Tips for new doctors: advice to help you start a successful medical career

Authors: Abi Rimmer 

Publication date:  01 Aug 2016


Over 7000 UK medical graduates will start as doctors on 3 August. Two consultants, a GP partner, and a specialty trainee offer them some advice

Els Draeger, consultant in genitourinary medicine, London:

  • The best person to ask for advice in your first week is usually the ward sister or nurse in charge.

  • Not stopping to eat in the interests of saving time will mean that you work more slowly and leave later than if you’d eaten.

  • Angry patients are either scared, in pain, or both.

  • If you haven’t been for a wee once during a 12 hour shift, you haven’t drunk enough fluid, and you should take a break next time.

  • It’s OK to carry an emergency snack with you at all times.

Krishna Kasaraneni, GP partner, Sheffield:

  • I wish that someone had told me that your three best friends as a foundation year 1 trainee are the ward sister, the dinner lady in the hospital canteen, and your senior house officer. Without them you won’t get through the day, any day.

Vishal Sharma, consultant cardiologist, Merseyside:

  • Problems don’t always develop exactly as described in textbooks. If you’re faced with a clinical problem and don’t immediately know what to do and find yourself having to think twice, you really should seek advice from a senior colleague. Not only will this prevent you from making the wrong decision at the time, you’ll learn the correct treatment and deal with similar problems better in the future.

  • Many juniors feel anxious about calling the consultant in charge, particularly out of hours. When I first started I remember feeling reluctant to disturb my consultant. But, as I became more senior, I contacted my consultant much more frequently, even though I was much more experienced in dealing with unwell patients. This was because I realised the importance of ensuring that my consultants were informed. Now that I’m a consultant myself, I’d always want to know immediately if any of my patients had become unwell, as opposed to finding out the next day.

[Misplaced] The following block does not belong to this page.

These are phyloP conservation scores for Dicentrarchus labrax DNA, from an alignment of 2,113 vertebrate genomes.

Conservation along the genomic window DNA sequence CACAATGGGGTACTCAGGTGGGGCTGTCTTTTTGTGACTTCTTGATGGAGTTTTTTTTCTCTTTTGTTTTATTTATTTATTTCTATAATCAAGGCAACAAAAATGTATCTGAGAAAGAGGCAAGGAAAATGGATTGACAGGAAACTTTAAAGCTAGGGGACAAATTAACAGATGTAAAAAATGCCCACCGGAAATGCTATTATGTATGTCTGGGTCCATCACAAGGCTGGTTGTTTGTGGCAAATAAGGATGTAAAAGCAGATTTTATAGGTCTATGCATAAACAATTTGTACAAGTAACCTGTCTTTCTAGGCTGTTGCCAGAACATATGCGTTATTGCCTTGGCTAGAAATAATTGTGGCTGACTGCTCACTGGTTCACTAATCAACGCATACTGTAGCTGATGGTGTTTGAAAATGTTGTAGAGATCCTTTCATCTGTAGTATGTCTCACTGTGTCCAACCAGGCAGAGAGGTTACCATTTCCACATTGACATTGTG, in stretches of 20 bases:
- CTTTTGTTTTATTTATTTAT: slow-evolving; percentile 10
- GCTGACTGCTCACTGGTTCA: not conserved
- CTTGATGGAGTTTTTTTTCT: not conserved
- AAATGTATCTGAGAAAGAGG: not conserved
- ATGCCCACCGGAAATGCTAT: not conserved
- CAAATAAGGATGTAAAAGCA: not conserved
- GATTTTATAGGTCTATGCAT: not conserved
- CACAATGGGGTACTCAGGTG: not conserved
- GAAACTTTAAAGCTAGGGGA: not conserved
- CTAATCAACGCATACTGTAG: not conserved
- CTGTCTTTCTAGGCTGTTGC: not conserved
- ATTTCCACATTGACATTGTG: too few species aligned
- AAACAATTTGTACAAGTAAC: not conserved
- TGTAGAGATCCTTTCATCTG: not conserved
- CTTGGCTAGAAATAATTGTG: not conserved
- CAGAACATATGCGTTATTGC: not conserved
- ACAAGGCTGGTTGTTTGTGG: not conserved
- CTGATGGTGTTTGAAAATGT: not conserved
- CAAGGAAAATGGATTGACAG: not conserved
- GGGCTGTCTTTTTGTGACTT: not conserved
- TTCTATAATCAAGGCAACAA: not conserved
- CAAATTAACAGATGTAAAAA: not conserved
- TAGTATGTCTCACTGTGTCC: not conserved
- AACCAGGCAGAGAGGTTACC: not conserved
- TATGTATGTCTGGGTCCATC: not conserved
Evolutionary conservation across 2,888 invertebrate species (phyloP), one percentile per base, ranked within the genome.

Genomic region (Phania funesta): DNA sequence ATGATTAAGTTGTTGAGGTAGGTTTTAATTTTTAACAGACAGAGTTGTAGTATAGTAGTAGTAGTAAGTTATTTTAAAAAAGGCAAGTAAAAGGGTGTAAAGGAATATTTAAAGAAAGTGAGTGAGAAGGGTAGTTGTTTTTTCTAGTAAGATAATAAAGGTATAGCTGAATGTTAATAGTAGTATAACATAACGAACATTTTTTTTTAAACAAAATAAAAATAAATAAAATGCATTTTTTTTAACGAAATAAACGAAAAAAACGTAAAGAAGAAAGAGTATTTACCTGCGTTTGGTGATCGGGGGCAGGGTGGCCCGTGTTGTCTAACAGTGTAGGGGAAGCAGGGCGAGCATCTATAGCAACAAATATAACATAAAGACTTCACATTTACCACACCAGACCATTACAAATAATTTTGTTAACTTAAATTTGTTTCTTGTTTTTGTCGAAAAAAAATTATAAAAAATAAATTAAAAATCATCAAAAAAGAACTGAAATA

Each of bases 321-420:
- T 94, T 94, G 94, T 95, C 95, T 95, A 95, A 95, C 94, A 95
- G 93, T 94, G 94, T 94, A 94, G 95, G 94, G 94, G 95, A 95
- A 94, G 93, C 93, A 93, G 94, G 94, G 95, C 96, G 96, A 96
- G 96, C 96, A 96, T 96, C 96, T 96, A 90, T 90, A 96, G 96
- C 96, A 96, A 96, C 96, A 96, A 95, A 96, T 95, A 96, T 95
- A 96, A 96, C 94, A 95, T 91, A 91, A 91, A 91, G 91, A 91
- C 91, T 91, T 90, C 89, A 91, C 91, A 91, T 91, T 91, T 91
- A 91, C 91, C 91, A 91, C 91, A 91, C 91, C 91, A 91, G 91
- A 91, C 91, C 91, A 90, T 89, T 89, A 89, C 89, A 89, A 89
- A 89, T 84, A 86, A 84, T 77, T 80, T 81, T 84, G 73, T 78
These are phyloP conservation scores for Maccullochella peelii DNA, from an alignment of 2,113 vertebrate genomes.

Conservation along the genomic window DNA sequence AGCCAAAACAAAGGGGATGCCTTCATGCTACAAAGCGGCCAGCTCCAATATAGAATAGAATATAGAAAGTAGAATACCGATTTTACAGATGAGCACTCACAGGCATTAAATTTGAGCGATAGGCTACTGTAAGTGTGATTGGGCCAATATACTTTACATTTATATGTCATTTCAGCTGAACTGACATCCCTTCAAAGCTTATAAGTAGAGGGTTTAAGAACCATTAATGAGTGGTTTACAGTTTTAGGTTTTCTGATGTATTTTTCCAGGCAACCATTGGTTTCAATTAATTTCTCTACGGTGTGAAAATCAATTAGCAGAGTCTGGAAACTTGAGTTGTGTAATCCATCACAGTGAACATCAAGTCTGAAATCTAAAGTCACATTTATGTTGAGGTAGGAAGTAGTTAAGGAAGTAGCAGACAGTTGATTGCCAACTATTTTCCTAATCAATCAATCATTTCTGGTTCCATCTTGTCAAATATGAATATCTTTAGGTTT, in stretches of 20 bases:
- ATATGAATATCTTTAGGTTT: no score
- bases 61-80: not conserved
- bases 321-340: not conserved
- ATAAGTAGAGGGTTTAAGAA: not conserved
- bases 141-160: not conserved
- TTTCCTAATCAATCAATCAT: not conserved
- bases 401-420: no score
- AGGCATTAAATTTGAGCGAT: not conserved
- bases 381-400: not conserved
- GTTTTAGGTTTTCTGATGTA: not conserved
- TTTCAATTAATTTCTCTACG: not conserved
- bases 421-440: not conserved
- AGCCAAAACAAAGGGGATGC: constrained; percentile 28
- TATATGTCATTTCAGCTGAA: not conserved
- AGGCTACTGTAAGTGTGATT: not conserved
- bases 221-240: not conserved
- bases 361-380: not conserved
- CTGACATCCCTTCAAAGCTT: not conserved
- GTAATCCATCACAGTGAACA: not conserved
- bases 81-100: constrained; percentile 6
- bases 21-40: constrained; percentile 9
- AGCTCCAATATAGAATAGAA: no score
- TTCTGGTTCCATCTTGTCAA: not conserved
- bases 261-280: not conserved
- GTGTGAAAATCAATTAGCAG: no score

• All doctors experience time pressures. However, it’s important that you don’t try to cut corners, as that’s how mistakes happen. If you’re too busy, seek help: there are others around who can help you.

Melody Redman, paediatrics academic clinical fellowship specialty trainee year 1, South Yorkshire:

  • When you find comfy but smart work shoes, buy two pairs.

  • Buy a clipboard for your jobs list. Keep a list of important hospital phone numbers in it, as well as a couple of each of the different request forms and any useful hospital protocols.

  • As long as it’s safe to do so, take your lunch or tea break. It’s in your patients’ and team’s best interests to fight the “hanger” [hunger-anger] and keep yourself well.

  • On nights, take a pocketful of sweets to keep you going.

  • Update your e-portfolio regularly, and make the most of every opportunity for a mini-CEX [supervised learning event] or DOPS [direct observation of procedural skills].

Abi Rimmer BMJ Careers

 arimmer@bmj.com

Cite this as BMJ Careers ; doi: